• Model 1: adjusted for age and sex;
  • Model 2: adjusted for age, sex, hypertension, diabetes mellitus, dyslipidemia, smoking and BMI;
  • Model 3: adjusted for age, sex, hypertension, diabetes mellitus, dyslipidemia, smoking, BMI and dTEI.

2.7.2. Analyses Based on Food Quality after 19:00 h

Principal Components Analysis (PSA) was applied to identify dietary patterns (DP) among study participants with systematic late-night food consumption. The Kaiser–Meyer–Olkin (KMO) criterion was applied, and it was equal to 0.592. The orthogonal rotation (varimax option) was used to derive optimal non-correlated components (DPs) and the Bartlett’s method was used to estimate factor scores. The selection of the optimal number of components was based on an eigen value > 1 (Kaizer criterion) and it was further corroborated by visual assessment of the scree plot, retaining only components on the steep slope. If one of the initial variables correlated with more than one component, it participated in the interpretation of the DP in which it displayed the highest coefficient value. Three DPs emerged after PCA. Multiple linear and logistic regression analysis were applied to determine possible associations between DPs and subclinical vascular biomarkers. Results are presented as standardized beta coefficients and 95% confidence intervals (CI) (for peripheral and central SBP, DBP, PWV, AI75, right and left cIMT) or as odds ratio (OR) expressed as ExpB and 95% CIs (for the existence of total plaques, carotid plaques, and femoral plaques). The aforementioned models that were applied in food quantity analyses, were also applied in this analysis, in order to assess the above associations.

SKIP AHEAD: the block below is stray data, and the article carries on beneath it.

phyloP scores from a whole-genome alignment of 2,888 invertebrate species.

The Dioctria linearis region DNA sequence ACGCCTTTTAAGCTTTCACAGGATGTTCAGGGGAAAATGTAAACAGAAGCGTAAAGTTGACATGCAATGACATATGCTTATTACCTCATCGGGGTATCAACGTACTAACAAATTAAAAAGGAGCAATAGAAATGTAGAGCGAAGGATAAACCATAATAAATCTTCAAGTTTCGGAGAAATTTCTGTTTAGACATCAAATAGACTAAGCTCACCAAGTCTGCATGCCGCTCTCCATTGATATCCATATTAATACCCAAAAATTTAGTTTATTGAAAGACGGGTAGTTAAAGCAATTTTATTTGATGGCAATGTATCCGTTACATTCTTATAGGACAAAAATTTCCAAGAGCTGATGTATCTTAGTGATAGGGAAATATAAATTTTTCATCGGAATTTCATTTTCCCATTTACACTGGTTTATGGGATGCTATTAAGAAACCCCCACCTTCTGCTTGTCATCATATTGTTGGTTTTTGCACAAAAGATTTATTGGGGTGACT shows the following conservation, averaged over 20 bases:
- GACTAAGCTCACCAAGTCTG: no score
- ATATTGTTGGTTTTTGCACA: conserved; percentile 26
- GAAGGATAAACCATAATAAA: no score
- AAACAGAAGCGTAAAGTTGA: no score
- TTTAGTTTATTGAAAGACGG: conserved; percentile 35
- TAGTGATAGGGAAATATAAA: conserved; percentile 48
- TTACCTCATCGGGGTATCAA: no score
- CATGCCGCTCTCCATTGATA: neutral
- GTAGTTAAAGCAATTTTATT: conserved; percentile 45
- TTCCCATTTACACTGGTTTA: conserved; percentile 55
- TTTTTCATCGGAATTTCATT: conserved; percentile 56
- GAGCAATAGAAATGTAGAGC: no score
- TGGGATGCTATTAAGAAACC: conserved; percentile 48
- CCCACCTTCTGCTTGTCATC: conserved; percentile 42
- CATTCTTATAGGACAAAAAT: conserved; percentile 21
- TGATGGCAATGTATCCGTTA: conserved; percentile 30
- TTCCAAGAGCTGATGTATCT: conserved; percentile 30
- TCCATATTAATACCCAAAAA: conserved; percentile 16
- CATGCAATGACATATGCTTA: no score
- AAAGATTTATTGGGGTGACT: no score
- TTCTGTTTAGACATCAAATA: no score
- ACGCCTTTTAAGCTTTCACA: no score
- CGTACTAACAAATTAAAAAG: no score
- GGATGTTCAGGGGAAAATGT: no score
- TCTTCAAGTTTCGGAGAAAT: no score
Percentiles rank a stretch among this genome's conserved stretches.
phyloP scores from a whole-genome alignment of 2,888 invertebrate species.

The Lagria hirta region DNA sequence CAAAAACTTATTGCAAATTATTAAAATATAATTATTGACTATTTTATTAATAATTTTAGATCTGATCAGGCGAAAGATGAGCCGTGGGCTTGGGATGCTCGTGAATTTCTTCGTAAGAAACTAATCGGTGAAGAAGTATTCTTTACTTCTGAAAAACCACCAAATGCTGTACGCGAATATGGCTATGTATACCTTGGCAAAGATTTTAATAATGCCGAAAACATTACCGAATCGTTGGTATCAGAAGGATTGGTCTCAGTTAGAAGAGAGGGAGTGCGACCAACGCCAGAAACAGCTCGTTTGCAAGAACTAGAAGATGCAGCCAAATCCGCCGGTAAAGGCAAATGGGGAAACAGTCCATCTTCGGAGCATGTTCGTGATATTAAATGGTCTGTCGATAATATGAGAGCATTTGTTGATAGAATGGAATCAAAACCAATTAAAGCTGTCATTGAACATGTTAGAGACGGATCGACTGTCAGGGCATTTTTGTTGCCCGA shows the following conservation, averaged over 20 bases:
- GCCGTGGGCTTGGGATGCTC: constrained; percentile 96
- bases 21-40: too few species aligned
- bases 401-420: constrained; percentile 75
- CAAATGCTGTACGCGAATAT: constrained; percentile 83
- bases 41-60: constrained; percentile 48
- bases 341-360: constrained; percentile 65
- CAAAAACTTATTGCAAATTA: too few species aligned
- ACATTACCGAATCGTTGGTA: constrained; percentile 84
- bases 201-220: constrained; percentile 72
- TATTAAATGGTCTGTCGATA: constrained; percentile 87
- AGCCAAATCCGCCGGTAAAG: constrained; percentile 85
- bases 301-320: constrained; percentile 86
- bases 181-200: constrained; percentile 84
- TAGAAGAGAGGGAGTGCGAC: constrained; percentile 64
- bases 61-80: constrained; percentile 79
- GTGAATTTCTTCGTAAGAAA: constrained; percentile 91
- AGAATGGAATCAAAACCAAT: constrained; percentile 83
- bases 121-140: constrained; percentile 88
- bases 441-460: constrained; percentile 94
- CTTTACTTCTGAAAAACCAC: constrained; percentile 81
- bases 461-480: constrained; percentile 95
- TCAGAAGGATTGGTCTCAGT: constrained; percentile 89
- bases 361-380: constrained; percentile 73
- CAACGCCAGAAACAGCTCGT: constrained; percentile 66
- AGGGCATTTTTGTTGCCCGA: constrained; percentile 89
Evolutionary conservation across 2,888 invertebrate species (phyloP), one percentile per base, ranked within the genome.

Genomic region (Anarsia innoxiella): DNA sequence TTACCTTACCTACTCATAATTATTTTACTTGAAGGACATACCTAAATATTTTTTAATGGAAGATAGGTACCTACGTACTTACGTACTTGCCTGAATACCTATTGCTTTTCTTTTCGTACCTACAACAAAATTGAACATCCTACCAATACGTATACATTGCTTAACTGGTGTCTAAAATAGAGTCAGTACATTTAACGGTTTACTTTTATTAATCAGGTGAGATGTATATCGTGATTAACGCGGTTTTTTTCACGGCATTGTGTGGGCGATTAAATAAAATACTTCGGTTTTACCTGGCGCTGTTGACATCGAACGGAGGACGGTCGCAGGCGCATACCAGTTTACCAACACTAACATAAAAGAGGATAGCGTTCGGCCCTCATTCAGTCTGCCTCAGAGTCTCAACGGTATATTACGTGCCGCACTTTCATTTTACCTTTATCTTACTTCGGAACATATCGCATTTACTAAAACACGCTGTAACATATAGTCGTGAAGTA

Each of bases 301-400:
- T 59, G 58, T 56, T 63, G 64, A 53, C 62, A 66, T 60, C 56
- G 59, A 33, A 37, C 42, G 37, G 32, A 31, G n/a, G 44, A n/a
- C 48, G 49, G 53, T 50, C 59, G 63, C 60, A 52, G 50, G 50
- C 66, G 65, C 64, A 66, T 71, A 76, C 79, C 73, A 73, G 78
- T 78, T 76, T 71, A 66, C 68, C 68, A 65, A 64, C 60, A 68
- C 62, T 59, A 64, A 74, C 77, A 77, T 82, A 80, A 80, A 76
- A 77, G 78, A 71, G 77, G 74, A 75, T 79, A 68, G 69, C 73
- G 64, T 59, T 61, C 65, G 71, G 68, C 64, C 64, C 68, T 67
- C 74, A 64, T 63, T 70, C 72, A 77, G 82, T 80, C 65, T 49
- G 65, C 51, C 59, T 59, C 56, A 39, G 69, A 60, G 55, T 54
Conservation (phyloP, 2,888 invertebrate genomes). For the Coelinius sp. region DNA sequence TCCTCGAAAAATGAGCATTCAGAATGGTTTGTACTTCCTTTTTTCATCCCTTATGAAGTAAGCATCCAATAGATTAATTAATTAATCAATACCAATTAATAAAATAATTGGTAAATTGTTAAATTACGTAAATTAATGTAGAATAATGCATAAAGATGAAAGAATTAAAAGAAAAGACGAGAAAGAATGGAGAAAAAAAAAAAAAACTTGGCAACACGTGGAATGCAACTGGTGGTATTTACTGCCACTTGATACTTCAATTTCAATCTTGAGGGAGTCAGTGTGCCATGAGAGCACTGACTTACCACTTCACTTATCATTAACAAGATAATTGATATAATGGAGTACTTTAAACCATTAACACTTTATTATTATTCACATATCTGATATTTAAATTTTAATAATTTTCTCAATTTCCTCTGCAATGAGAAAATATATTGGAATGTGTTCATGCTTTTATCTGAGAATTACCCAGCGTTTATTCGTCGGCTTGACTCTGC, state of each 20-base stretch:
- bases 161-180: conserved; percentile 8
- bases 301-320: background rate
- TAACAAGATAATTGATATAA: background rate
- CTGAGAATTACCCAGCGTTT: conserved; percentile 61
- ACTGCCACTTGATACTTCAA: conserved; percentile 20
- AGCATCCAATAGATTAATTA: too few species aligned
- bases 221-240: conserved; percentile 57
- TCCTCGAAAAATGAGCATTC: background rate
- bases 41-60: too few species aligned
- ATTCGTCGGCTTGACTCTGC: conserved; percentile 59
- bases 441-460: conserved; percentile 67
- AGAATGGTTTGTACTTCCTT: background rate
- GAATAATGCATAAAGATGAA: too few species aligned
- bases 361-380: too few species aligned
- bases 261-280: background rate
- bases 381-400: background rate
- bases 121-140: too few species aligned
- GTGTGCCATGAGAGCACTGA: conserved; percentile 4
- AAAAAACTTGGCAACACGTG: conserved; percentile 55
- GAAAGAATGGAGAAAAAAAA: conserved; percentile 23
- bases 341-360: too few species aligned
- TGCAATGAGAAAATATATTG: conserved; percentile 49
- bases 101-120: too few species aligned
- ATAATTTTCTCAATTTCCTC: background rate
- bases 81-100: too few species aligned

3. Results

The study sample consisted of 901 CVD free adults (45.2% males), with mean age 52.4 ± 13.81 years, mean BMI 28.0 ± 5.53 Kg/m2 with at least one risk factor for CVD. One hundred and seventy-eight participants were non-systematic late-night food consumers and 723 were systematic late-night food consumers. Systematic late-night food consumers were divided into two subgroups: 572 systematic late-night eaters (<40% of dTEI) and 151 systematic late-night overeaters (>40% of dTEI). After an unadjusted T-test comparison, systematic late-night food consumers present with significantly better values of several vascular biomarkers (SBP, DBP, central SBP, existence of total and femoral plaques) compared to non-systematic late-night food consumers. Systematic late-night food consumers of <40% of dTEI had significantly better values of HDL and LDL cholesterol, but higher values of PWV and AIx compared to late-night overeaters. Descriptive and clinical characteristics of study’s participants are presented in Table 1.